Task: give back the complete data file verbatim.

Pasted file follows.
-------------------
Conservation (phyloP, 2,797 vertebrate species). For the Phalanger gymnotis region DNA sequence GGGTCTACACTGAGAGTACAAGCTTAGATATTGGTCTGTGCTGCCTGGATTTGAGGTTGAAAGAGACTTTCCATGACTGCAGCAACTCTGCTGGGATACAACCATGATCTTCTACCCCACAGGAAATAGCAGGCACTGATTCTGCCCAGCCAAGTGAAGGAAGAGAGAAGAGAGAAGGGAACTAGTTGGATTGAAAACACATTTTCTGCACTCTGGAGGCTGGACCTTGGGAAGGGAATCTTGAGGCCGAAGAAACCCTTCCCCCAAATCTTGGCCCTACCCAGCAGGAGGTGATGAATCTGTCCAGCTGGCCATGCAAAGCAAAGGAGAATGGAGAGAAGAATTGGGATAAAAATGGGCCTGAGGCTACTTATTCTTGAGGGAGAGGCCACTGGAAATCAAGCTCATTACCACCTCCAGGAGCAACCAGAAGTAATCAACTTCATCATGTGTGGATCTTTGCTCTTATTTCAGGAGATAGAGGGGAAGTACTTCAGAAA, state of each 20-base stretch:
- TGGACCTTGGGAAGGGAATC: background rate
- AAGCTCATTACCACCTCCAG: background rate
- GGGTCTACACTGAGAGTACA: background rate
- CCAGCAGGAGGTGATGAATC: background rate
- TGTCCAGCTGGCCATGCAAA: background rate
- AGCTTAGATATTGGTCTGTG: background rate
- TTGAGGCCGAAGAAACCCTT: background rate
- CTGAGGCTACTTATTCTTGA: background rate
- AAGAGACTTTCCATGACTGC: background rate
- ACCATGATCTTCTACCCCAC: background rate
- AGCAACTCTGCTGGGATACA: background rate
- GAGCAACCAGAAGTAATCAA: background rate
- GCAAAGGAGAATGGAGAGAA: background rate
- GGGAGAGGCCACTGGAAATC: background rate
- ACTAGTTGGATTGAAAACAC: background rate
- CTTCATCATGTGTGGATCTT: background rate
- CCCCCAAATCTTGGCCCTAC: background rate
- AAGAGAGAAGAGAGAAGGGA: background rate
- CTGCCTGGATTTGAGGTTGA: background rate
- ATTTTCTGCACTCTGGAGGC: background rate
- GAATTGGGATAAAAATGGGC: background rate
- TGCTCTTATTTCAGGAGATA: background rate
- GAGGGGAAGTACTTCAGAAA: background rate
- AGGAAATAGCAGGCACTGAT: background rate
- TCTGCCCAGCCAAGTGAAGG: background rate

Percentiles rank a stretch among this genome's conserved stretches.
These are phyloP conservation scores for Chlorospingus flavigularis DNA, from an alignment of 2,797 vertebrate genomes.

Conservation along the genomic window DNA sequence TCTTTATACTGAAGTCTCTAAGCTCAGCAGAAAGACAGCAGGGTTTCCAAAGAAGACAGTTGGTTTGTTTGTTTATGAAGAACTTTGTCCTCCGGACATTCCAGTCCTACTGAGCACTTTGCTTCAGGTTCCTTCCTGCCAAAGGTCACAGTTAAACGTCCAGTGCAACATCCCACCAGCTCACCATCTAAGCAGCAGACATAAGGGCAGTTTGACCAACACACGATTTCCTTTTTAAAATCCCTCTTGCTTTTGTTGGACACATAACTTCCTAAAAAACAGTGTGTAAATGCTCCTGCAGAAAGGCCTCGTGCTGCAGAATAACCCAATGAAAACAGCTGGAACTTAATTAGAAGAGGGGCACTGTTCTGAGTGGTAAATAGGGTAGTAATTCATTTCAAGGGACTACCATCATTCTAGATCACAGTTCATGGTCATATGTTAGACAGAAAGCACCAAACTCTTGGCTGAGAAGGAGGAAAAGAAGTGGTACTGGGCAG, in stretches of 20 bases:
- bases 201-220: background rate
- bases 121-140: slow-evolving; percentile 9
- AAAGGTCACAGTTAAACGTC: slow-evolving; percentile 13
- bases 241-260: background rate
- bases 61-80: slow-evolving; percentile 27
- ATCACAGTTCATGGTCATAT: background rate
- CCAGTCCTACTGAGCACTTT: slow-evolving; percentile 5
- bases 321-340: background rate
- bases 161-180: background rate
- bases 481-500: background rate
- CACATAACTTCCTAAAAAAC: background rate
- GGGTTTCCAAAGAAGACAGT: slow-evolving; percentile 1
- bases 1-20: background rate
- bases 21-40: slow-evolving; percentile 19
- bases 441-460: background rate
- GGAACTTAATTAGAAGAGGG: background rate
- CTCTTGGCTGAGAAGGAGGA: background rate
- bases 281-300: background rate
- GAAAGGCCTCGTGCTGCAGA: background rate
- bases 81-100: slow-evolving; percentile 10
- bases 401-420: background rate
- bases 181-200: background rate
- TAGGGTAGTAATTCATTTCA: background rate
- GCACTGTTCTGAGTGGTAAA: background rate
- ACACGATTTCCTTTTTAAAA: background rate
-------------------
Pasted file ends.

Conservation (phyloP, 2,797 vertebrate species). For the Phalanger gymnotis region DNA sequence GGGTCTACACTGAGAGTACAAGCTTAGATATTGGTCTGTGCTGCCTGGATTTGAGGTTGAAAGAGACTTTCCATGACTGCAGCAACTCTGCTGGGATACAACCATGATCTTCTACCCCACAGGAAATAGCAGGCACTGATTCTGCCCAGCCAAGTGAAGGAAGAGAGAAGAGAGAAGGGAACTAGTTGGATTGAAAACACATTTTCTGCACTCTGGAGGCTGGACCTTGGGAAGGGAATCTTGAGGCCGAAGAAACCCTTCCCCCAAATCTTGGCCCTACCCAGCAGGAGGTGATGAATCTGTCCAGCTGGCCATGCAAAGCAAAGGAGAATGGAGAGAAGAATTGGGATAAAAATGGGCCTGAGGCTACTTATTCTTGAGGGAGAGGCCACTGGAAATCAAGCTCATTACCACCTCCAGGAGCAACCAGAAGTAATCAACTTCATCATGTGTGGATCTTTGCTCTTATTTCAGGAGATAGAGGGGAAGTACTTCAGAAA, state of each 20-base stretch:
- TGGACCTTGGGAAGGGAATC: background rate
- AAGCTCATTACCACCTCCAG: background rate
- GGGTCTACACTGAGAGTACA: background rate
- CCAGCAGGAGGTGATGAATC: background rate
- TGTCCAGCTGGCCATGCAAA: background rate
- AGCTTAGATATTGGTCTGTG: background rate
- TTGAGGCCGAAGAAACCCTT: background rate
- CTGAGGCTACTTATTCTTGA: background rate
- AAGAGACTTTCCATGACTGC: background rate
- ACCATGATCTTCTACCCCAC: background rate
- AGCAACTCTGCTGGGATACA: background rate
- GAGCAACCAGAAGTAATCAA: background rate
- GCAAAGGAGAATGGAGAGAA: background rate
- GGGAGAGGCCACTGGAAATC: background rate
- ACTAGTTGGATTGAAAACAC: background rate
- CTTCATCATGTGTGGATCTT: background rate
- CCCCCAAATCTTGGCCCTAC: background rate
- AAGAGAGAAGAGAGAAGGGA: background rate
- CTGCCTGGATTTGAGGTTGA: background rate
- ATTTTCTGCACTCTGGAGGC: background rate
- GAATTGGGATAAAAATGGGC: background rate
- TGCTCTTATTTCAGGAGATA: background rate
- GAGGGGAAGTACTTCAGAAA: background rate
- AGGAAATAGCAGGCACTGAT: background rate
- TCTGCCCAGCCAAGTGAAGG: background rate

Percentiles rank a stretch among this genome's conserved stretches.
These are phyloP conservation scores for Chlorospingus flavigularis DNA, from an alignment of 2,797 vertebrate genomes.

Conservation along the genomic window DNA sequence TCTTTATACTGAAGTCTCTAAGCTCAGCAGAAAGACAGCAGGGTTTCCAAAGAAGACAGTTGGTTTGTTTGTTTATGAAGAACTTTGTCCTCCGGACATTCCAGTCCTACTGAGCACTTTGCTTCAGGTTCCTTCCTGCCAAAGGTCACAGTTAAACGTCCAGTGCAACATCCCACCAGCTCACCATCTAAGCAGCAGACATAAGGGCAGTTTGACCAACACACGATTTCCTTTTTAAAATCCCTCTTGCTTTTGTTGGACACATAACTTCCTAAAAAACAGTGTGTAAATGCTCCTGCAGAAAGGCCTCGTGCTGCAGAATAACCCAATGAAAACAGCTGGAACTTAATTAGAAGAGGGGCACTGTTCTGAGTGGTAAATAGGGTAGTAATTCATTTCAAGGGACTACCATCATTCTAGATCACAGTTCATGGTCATATGTTAGACAGAAAGCACCAAACTCTTGGCTGAGAAGGAGGAAAAGAAGTGGTACTGGGCAG, in stretches of 20 bases:
- bases 201-220: background rate
- bases 121-140: slow-evolving; percentile 9
- AAAGGTCACAGTTAAACGTC: slow-evolving; percentile 13
- bases 241-260: background rate
- bases 61-80: slow-evolving; percentile 27
- ATCACAGTTCATGGTCATAT: background rate
- CCAGTCCTACTGAGCACTTT: slow-evolving; percentile 5
- bases 321-340: background rate
- bases 161-180: background rate
- bases 481-500: background rate
- CACATAACTTCCTAAAAAAC: background rate
- GGGTTTCCAAAGAAGACAGT: slow-evolving; percentile 1
- bases 1-20: background rate
- bases 21-40: slow-evolving; percentile 19
- bases 441-460: background rate
- GGAACTTAATTAGAAGAGGG: background rate
- CTCTTGGCTGAGAAGGAGGA: background rate
- bases 281-300: background rate
- GAAAGGCCTCGTGCTGCAGA: background rate
- bases 81-100: slow-evolving; percentile 10
- bases 401-420: background rate
- bases 181-200: background rate
- TAGGGTAGTAATTCATTTCA: background rate
- GCACTGTTCTGAGTGGTAAA: background rate
- ACACGATTTCCTTTTTAAAA: background rate